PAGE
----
The zen of art


Dear Artist,

Recent activities have helped with an understanding of what goes on in the art-making brain. The encouragement of Zen-like lapses can be useful both in the studio and the great outdoors. We start with the understanding that a relaxed brain more easily accesses natural creative tendencies.

Group IV, No. 7. The Ten Largest, Adulthood, 1907, Tempera on paper mounted on canvas, 10⅜ by 7¾ feet by Hima af Kilnt (1862 - 1944)

Group IV, No. 7. The Ten Largest, Adulthood, 1907,
Tempera on paper mounted on canvas,
10⅜ by 7¾ feet
by Hilma af Klint (1862 – 1944)

In the preparation phase, minimal anxieties, few regrets and a state of well-being preheat the oven. Shuffling of the recipe cards is also valuable. Here are a few ideas:

Have an attitude of low expectations and nothing to lose.

Try to make deliberate, thoughtful, rhythmic movements.

While not necessarily alone, be solitary.

Allow yourself to dream, flow and indulge your fancies.

Be philosophic about your weaknesses and creative faults.

Let your tools and your media do the talking.

Let your work tell you what it needs.

Let yourself yin and yang between thought and no thought.

Accept imperfection. Try for the spirit of attaining.

Teach yourself to teach yourself as you go.

Be in the now, but look gently ahead.

Be not lazy in your relaxation.

Group IX/SUW, The swan, no 1., 1914-15 Oil on canvas 150 x 150 cm by Hilma af Kilnt

Group IX/SUW, The swan, no 1., 1914-15
Oil on canvas
150 x 150 cm
by Hilma af Klint

In the mystery we call life, certain work can be certain joy, and it has something to do with surrender to the more primitive, playful and automatic parts of our brain.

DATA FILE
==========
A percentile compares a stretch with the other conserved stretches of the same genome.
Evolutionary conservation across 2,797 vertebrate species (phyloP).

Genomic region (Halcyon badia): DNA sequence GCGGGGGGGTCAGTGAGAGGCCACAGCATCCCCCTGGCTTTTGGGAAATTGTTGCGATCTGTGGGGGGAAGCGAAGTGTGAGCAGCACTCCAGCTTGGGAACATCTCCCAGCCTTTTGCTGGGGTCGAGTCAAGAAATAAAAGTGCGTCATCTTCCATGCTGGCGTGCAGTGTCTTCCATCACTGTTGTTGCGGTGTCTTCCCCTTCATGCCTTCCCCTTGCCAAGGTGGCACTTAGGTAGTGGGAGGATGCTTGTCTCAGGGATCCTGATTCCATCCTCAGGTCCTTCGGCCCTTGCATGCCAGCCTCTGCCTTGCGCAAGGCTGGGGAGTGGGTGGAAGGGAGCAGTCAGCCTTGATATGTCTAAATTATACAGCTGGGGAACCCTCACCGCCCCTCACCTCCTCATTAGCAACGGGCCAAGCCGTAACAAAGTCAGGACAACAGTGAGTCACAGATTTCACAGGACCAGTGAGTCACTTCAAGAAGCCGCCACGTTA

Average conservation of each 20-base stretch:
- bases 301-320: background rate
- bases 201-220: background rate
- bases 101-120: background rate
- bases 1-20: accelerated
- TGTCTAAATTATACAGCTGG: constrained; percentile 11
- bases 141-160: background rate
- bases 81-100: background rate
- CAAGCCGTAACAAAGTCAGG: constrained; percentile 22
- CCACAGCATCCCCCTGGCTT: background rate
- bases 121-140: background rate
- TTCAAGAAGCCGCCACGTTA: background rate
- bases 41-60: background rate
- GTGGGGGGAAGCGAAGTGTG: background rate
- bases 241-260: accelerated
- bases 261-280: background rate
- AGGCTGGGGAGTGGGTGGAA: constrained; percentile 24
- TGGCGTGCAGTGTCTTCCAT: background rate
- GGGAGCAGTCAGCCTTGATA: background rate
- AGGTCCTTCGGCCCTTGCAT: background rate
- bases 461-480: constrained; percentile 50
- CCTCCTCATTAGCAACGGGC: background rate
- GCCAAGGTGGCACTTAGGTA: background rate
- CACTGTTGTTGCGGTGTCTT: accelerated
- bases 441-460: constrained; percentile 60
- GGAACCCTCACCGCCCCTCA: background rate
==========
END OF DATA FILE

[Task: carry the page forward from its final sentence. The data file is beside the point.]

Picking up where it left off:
It’s like the convention of retirement, only in shorter and more frequent increments. The idea is to calculate and bend a sense of leisure into specific creative times. Like retirement activities such as golf, boating or woodworking, work is required. In the Zen-like mode, work is not so onerous, but it is still work. Persons of any age with a desire for independence, who are disposed to squeeze and produce, can access this mode.

I’m not trying to be funny here, but artists need to develop a feeling of privilege and a sense of good fortune, even if the feeling has to be artificially induced. This self-foolery, a sort of mental levitation, brings on a state of mind that facilitates easy-going exploration. The active seduction of one’s own mind is a significant key to creative progress.

Group IV, The ten largest no 3, youth. 1907 Tempera on paper mounted on canvas 321 x 240 cm by Hilma af Klint

Group IV, The ten largest no 3, youth. 1907
Tempera on paper mounted on canvas
321 x 240 cm
by Hilma af Klint

Best regards,


PS: “We must take situations as they are. We must only change our mental attitudes towards them.” (Maharishi Mahesh Yogi)

Esoterica: I’m painting on the forward deck of M.V. Mareva on the west coast of British Columbia. This morning’s bay was full of eagles. Laboured flyers, they fly in a “flap, flap, flap — glide” manner. I interpret the flaps as the purposeful, thinking mode, and the glide as a period of less commitment but continued progress. Later in the morning, the eagles are at great altitude, soaring effortlessly.

This letter was originally published as “The zen of art” on July 4, 2008.

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“The pictures were painted directly through me, without any preliminary drawings, and with great force. I had no idea what the paintings were supposed to depict; nevertheless I worked swiftly and surely, without changing a single brush stroke.” (Hilma af Klint)